Dementors deemed "summer's scariest creature" by NY Times' film criticPoA Film
August 23, 2004, 12:20 PM
A.O. Scott writes:
"Prisoner of Azkaban," the third-highest-grossing release of the summer so far, includes the season's scariest creatures, the wraithlike Dementors, who may also be emblematic figures of an age in which, it often seems, we have everything to fear including fear itself. The Dementors, skeletal and shrouded in black mist, practice an intimate, Orwellian form of terror, sucking all hope from the souls of their victims. What makes them especially sinister is that they are part of the wizard world's system of law enforcement, terrorizing the innocent to protect them from the guilty (or, in the case of Sirius Black, from the falsely accused).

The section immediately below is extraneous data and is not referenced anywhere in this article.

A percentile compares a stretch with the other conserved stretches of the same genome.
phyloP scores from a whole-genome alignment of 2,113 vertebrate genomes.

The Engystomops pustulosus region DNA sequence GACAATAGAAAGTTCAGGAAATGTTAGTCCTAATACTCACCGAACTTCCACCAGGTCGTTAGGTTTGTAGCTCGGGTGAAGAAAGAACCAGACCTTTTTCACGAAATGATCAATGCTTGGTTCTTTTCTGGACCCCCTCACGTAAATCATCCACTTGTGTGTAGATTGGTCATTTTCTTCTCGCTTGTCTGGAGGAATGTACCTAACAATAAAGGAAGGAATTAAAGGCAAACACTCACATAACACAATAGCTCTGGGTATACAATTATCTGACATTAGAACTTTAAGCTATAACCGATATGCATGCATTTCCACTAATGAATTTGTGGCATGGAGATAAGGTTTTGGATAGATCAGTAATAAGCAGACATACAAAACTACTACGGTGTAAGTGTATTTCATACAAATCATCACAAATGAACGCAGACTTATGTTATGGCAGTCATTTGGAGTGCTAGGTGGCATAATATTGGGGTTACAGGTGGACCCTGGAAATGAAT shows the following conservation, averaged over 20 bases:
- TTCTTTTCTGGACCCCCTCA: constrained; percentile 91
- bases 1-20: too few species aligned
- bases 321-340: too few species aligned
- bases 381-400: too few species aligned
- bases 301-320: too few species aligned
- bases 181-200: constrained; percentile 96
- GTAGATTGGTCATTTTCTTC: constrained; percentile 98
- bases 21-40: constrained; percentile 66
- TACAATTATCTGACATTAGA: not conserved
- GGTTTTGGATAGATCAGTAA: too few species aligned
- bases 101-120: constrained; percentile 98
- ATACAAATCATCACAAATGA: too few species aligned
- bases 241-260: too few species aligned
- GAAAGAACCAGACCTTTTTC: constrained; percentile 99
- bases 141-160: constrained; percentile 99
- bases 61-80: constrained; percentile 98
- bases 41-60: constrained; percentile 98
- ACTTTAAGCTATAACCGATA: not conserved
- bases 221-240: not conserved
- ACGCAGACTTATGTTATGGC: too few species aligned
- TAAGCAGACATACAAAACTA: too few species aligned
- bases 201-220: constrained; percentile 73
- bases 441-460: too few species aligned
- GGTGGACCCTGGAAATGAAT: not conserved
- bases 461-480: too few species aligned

The woodland monsters that haunt "The Village" could be the Dementors' long-lost American cousins. (That they are referred to as "those we do not speak of" also aligns them with Voldemort, the arch-villain of the Potter series, better known as "he who must not be named.")
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